August 25, 2015
17 min read
Save

Immunotherapy ‘revolutionary’ for lung cancer, but questions remain about cost, biomarkers

You've successfully added to your alerts. You will receive an email when new content is published.

Click Here to Manage Email Alerts

We were unable to process your request. Please try again later. If you continue to have this issue please contact customerservice@slackinc.com.

The potential of immunotherapy to treat several malignancies has generated tremendous excitement in the oncology community, and this optimism has become a reality this year for patients with lung cancer.

Checkpoint inhibitors have demonstrated significant activity in lung cancer. More than 100 clinical trials are evaluating checkpoint inhibitors as single-agent treatments or in combination with other anti-cancer therapies for lung cancer.

“Immunotherapy has ushered in a new optimism for patients and a new era of clinical investigation in oncology, specifically in lung cancer,” Edward S. Kim, MD, chair of the department of solid tumor oncology at Levine Cancer Institute at Carolinas HealthCare System and a HemOnc Today Editorial Board member, said in an interview.

Edward S. Kim

Despite the optimism, some key questions related to the use of these agents for lung cancer remain unanswered.

Their cost — nearly 10 times that of standard-of-care docetaxel — must be weighed against the survival benefit and toxicities, experts said. Further, the optimal predictors of response, including the role of PD-L1 expression, have yet to be defined.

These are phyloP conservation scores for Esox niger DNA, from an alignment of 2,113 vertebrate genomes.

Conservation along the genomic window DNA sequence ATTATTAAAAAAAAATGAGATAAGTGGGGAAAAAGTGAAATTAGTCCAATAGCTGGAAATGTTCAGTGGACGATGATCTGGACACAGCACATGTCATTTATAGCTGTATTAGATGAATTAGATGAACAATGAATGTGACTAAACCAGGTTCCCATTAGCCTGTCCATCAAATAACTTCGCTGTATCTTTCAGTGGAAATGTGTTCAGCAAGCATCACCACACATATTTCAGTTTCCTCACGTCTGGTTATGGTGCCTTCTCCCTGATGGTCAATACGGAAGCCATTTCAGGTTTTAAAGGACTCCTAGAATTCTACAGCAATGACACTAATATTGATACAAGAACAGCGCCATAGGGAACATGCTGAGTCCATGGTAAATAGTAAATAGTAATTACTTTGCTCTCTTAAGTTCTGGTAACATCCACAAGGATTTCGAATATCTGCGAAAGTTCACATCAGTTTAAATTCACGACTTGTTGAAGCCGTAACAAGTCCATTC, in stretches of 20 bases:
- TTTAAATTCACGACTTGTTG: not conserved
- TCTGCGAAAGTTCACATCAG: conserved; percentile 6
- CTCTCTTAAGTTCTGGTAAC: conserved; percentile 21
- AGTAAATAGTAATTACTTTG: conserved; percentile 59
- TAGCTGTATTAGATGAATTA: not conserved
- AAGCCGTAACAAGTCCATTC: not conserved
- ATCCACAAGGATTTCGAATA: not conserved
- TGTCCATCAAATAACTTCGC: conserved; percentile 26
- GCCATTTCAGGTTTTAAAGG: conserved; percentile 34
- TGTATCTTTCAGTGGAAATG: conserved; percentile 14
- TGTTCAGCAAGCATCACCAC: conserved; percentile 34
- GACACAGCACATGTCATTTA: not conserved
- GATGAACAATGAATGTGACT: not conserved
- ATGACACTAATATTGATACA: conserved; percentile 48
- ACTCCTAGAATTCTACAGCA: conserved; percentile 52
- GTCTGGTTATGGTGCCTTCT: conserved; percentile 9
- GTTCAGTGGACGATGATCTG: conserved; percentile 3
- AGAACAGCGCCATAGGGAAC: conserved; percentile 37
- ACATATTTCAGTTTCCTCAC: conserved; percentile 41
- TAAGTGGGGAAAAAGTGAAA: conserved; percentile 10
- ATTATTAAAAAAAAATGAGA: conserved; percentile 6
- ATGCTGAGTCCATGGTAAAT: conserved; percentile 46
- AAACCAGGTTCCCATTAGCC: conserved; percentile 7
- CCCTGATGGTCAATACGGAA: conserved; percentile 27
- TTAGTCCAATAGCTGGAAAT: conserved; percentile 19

“We are very unclear about the biomarkers,” Kim said. “If you trace back to renal cell carcinoma and melanoma ... researchers never could really find a direct association [between outcomes and different biomarker cutoffs]. You’d see one cutoff and say, ‘Oh, there’s a trend,’ and then you’d see another cutoff and there wouldn’t be a trend anymore.”

HemOnc Today spoke with lung cancer experts about the promise checkpoint inhibitors have demonstrated for squamous and nonsquamous non–small cell lung cancer, how PD-L1 status may help determine patient eligibility for treatment, and whether cost will prove prohibitive.

Nivolumab sets the pace

Nivolumab (Opdivo, Bristol-Myers Squibb) — a monoclonal antibody that binds to the programmed cell death-1 (PD-1) receptor and blocks its interaction with ligands PD-L1 and PD-L2 — received FDA approval in March for treatment of patients with metastatic squamous NSCLC who progressed on or after platinum-based chemotherapy.

A pair of phase 3 trials presented at the ASCO Annual Meeting this spring showed single-agent nivolumab conferred a significant OS advantage over docetaxel in second-line treatment of advanced or metastatic squamous and nonsquamous NSCLC.

In the CheckMate 017 trial, Spigel and colleagues enrolled patients with squamous-cell NSCLC. Patients assigned nivolumab achieved longer median OS than those assigned docetaxel (9.2 months vs. 6 months; HR = 0.59; 95% CI, 0.44-0.79). More patients assigned nivolumab also achieved 1-year OS (42% vs. 24%).

Based on these data, CheckMate 017 was stopped early in January and the FDA approved nivolumab for this indication.

The CheckMate 057 trial, conducted by Paz-Ares and colleagues, showed nivolumab also benefited patients with nonsquamous NSCLC.

Patients in that trial assigned nivolumab achieved longer median OS (12.2 months vs. 9.4 months; HR = 0.73; 95% CI, 0.59-0.89) and a higher rate of 1-year OS (50.5% vs. 39%) than those assigned docetaxel.

These trials may have established nivolumab as a new standard of care for NSCLC.

“The approach of this immunotherapy in lung cancer is going to be revolutionary,” David Carbone, MD, PhD, director of the James Thoracic Center at The Ohio State University Comprehensive Cancer Center — Arthur G. James Cancer Hospital and Richard J. Solove Research Institute, told HemOnc Today. “It’s not going to work in everyone and it’s not without toxicity, but in a subset of patients, we get good, durable objective responses with good quality of life and tolerability.”